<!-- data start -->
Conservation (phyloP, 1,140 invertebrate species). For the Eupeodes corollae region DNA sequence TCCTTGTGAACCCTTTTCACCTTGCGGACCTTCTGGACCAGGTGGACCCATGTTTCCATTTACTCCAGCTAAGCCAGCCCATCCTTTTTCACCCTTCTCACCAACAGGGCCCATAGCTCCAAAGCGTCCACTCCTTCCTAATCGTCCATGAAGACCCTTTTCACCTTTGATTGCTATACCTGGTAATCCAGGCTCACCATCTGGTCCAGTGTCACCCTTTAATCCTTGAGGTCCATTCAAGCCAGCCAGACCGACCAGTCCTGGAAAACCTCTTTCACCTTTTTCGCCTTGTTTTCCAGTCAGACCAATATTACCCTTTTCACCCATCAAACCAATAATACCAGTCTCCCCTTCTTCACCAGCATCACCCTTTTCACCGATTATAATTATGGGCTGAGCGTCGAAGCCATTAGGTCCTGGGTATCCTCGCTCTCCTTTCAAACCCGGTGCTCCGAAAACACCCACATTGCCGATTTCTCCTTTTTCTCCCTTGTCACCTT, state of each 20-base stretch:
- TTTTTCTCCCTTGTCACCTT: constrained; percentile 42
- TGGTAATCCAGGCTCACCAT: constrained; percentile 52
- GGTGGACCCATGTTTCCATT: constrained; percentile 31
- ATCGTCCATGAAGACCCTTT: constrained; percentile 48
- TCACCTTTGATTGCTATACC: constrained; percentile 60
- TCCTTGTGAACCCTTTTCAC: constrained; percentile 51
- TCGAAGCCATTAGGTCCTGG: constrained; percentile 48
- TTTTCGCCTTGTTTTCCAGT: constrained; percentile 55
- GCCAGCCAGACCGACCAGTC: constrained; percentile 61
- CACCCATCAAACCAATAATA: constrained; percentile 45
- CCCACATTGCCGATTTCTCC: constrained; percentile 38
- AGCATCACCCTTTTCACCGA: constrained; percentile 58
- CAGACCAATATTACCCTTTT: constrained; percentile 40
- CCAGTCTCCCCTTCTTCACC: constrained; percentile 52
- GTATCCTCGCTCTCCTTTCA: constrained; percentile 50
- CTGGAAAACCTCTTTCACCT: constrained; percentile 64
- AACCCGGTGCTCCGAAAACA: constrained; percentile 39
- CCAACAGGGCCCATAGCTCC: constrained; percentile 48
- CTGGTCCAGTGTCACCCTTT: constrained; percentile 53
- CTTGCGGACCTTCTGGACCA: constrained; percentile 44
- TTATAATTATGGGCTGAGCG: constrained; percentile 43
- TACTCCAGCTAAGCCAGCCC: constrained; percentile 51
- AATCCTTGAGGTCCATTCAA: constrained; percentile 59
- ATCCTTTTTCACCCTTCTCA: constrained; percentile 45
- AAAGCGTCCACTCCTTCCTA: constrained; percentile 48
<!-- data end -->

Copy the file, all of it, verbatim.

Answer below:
Conservation (phyloP, 1,140 invertebrate species). For the Eupeodes corollae region DNA sequence TCCTTGTGAACCCTTTTCACCTTGCGGACCTTCTGGACCAGGTGGACCCATGTTTCCATTTACTCCAGCTAAGCCAGCCCATCCTTTTTCACCCTTCTCACCAACAGGGCCCATAGCTCCAAAGCGTCCACTCCTTCCTAATCGTCCATGAAGACCCTTTTCACCTTTGATTGCTATACCTGGTAATCCAGGCTCACCATCTGGTCCAGTGTCACCCTTTAATCCTTGAGGTCCATTCAAGCCAGCCAGACCGACCAGTCCTGGAAAACCTCTTTCACCTTTTTCGCCTTGTTTTCCAGTCAGACCAATATTACCCTTTTCACCCATCAAACCAATAATACCAGTCTCCCCTTCTTCACCAGCATCACCCTTTTCACCGATTATAATTATGGGCTGAGCGTCGAAGCCATTAGGTCCTGGGTATCCTCGCTCTCCTTTCAAACCCGGTGCTCCGAAAACACCCACATTGCCGATTTCTCCTTTTTCTCCCTTGTCACCTT, state of each 20-base stretch:
- TTTTTCTCCCTTGTCACCTT: constrained; percentile 42
- TGGTAATCCAGGCTCACCAT: constrained; percentile 52
- GGTGGACCCATGTTTCCATT: constrained; percentile 31
- ATCGTCCATGAAGACCCTTT: constrained; percentile 48
- TCACCTTTGATTGCTATACC: constrained; percentile 60
- TCCTTGTGAACCCTTTTCAC: constrained; percentile 51
- TCGAAGCCATTAGGTCCTGG: constrained; percentile 48
- TTTTCGCCTTGTTTTCCAGT: constrained; percentile 55
- GCCAGCCAGACCGACCAGTC: constrained; percentile 61
- CACCCATCAAACCAATAATA: constrained; percentile 45
- CCCACATTGCCGATTTCTCC: constrained; percentile 38
- AGCATCACCCTTTTCACCGA: constrained; percentile 58
- CAGACCAATATTACCCTTTT: constrained; percentile 40
- CCAGTCTCCCCTTCTTCACC: constrained; percentile 52
- GTATCCTCGCTCTCCTTTCA: constrained; percentile 50
- CTGGAAAACCTCTTTCACCT: constrained; percentile 64
- AACCCGGTGCTCCGAAAACA: constrained; percentile 39
- CCAACAGGGCCCATAGCTCC: constrained; percentile 48
- CTGGTCCAGTGTCACCCTTT: constrained; percentile 53
- CTTGCGGACCTTCTGGACCA: constrained; percentile 44
- TTATAATTATGGGCTGAGCG: constrained; percentile 43
- TACTCCAGCTAAGCCAGCCC: constrained; percentile 51
- AATCCTTGAGGTCCATTCAA: constrained; percentile 59
- ATCCTTTTTCACCCTTCTCA: constrained; percentile 45
- AAAGCGTCCACTCCTTCCTA: constrained; percentile 48